Belfast Telegraph

Deaf Talkabout: Poots presents signs of good commitment

By Bob McCullough

Edwin Poots, MLA, Minister for Culture, Arts and Leisure, presented certificates at a ceremony in Wilton House, College Square, in Belfast, on Wednesday evening to this year's group of second year medical students who have successfully completed the RNID/Queen's University specialised module on deafness.

The organisers strongly believe that this training on British Sign Language, deaf culture and related issues, will help these future doctors to communicate more effectively with their deaf patients.

Lisburn deaf man Bobby Bailie has been teaching the classes for the past four years, and Dr Keiran McGlade, assistant director, Medical Education Unit at the university, told us how popular they are and the job they have restricting the number to the maximum 40 each year.

RNID director Brian Symington introduced me to the Minister and I was impressed by his attitude and grasp of the situation. He had obviously been well briefed and surprised me with his knowledge of deaf history and the current state of affairs in the deaf community. Brian told me it's the first time we have had one of our own people in a position of direct responsibility and it will be wonderful if we can gain extra funding in important areas such as sign language and interpreter training.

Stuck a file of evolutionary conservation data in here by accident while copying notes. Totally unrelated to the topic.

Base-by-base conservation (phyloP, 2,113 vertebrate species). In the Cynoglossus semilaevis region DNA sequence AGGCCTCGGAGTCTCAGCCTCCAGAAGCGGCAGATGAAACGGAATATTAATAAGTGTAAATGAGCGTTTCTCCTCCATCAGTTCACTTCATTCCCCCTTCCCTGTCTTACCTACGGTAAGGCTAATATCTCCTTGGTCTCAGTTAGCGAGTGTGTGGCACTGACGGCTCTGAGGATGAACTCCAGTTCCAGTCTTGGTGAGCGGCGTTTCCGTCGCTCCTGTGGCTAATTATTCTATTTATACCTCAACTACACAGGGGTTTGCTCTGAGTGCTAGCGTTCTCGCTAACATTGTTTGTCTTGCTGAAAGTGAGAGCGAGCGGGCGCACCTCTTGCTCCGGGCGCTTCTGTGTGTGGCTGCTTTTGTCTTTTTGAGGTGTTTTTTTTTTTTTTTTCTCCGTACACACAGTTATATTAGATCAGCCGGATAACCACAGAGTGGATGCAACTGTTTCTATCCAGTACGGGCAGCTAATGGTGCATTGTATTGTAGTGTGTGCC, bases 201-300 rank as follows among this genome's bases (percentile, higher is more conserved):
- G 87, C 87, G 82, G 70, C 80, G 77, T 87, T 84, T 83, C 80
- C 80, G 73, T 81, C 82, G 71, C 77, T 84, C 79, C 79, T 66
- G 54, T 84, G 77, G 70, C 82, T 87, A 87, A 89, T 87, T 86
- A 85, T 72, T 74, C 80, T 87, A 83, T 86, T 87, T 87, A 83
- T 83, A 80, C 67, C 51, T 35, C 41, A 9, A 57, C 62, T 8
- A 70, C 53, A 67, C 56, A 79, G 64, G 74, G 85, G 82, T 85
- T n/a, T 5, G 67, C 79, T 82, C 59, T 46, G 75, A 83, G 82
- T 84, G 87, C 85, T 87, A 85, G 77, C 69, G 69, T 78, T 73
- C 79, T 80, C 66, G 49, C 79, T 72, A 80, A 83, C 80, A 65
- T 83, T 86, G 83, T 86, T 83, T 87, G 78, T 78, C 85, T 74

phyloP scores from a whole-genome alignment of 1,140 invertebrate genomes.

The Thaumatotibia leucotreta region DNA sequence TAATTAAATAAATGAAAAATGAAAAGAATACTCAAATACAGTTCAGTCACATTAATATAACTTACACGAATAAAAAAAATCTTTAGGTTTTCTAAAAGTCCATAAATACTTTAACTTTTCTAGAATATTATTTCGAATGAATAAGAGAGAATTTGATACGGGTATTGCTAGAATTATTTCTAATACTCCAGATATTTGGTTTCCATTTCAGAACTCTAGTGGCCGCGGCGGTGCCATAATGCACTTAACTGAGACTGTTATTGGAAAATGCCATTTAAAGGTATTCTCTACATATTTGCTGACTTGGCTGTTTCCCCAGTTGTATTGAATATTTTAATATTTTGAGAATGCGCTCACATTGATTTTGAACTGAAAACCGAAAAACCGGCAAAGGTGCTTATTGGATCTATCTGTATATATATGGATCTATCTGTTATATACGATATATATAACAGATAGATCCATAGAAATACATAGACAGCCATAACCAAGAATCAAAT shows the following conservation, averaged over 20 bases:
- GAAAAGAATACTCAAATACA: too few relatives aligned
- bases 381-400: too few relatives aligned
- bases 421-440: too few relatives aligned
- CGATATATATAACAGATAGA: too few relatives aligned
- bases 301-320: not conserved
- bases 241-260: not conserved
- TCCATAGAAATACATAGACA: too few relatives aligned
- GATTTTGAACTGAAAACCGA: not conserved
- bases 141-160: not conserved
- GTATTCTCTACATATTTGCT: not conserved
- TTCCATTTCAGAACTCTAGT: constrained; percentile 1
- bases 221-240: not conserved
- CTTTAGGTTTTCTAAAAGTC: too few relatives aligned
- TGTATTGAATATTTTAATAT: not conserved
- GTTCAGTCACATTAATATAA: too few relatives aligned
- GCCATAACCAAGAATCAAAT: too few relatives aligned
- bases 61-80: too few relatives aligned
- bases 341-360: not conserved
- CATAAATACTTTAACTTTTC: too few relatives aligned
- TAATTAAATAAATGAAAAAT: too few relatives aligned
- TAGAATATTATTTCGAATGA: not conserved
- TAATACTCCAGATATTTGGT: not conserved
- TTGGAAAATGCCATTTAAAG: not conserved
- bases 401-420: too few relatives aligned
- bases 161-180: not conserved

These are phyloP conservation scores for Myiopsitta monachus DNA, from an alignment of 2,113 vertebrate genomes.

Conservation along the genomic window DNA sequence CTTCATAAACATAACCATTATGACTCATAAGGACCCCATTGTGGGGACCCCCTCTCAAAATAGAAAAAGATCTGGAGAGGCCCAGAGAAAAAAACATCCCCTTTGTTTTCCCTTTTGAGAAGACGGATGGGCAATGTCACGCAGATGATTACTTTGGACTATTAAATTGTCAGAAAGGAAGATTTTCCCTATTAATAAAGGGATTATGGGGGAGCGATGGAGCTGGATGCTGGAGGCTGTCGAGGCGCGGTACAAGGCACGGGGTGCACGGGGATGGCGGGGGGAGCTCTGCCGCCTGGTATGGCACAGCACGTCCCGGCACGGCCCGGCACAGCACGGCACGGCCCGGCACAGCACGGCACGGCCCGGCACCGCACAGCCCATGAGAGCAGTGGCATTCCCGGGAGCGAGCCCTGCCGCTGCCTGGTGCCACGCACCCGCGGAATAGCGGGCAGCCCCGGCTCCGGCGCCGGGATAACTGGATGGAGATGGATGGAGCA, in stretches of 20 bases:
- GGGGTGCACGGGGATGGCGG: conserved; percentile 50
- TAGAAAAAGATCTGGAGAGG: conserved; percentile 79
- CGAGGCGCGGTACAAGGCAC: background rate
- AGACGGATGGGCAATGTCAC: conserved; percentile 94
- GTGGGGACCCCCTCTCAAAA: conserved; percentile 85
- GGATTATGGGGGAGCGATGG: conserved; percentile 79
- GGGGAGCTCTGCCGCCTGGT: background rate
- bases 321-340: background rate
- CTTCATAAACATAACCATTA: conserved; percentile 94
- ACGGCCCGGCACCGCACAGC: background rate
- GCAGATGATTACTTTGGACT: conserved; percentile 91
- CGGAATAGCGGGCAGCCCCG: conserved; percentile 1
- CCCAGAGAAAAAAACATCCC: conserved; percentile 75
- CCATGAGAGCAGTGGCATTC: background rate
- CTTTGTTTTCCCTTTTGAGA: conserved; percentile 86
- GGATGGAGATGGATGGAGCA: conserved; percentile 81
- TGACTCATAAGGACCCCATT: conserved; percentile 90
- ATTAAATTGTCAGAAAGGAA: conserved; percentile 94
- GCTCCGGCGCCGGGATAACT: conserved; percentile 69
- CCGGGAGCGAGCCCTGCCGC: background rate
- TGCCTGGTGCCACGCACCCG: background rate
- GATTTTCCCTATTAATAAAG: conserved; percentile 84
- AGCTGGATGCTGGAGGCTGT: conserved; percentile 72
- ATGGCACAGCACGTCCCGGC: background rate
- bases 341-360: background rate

Several people have been telling me recently that deaf awareness training is more important than sign language training and I spoke to Claire Laverty, the RNID campaigns co-ordinator, about it. She said they invest a lot of time and resources into deaf awareness training and feel it can ease communication across the spectrum of deaf and hard of hearing people, whereas sign language training benefits about 5,000 users in the province. She feels it is not a question of which is better than the other and is pleased with the Minister's obvious commitment to all aspects of the problem.

The young medical students are learning a little of both and I tried to explain the difference when asked to speak at one of their classes. "As you will see when watching a rugby referee," I told them, "body language is all important and it's essential for you to understand the need to take the initiative when you eventually finish your medical training and qualify as doctors.

"Immediate rapport can be made with a deaf patient and you gain his or her confidence with simple signs of welcome such as 'Good morning', 'Hello' or 'What's your problem?' Bobby will teach these signs and they are the first steps in deaf awareness and making the deaf patient feel at ease by showing you're prepared to co-operate in communication. It helps immensely to create immediate eye contact and not make the mistake of sitting staring at the computer screen as the deaf patient enters the surgery."

It's unlikely that any of the potential doctors will have the time or energy to become proficient at the higher levels of sign language and they must never - and I must repeat this as it is absolutely crucial - they must never try to diagnose a serious illness if their signing ability is no better than stage 1 or 2.

The ability to sign is not always complemented with the skill to read back the response from the deaf person and mistakes can be serious. We now have 11 fully qualified interpreters in Northern Ireland with more under training ? and the training is long and arduous.

But it's wonderful to see these fresh-faced and bright young students learning basic communication skills and gaining insight into the world of the deaf. And it's great too that the venture has the whole-hearted support of our new government.

Belfast Telegraph


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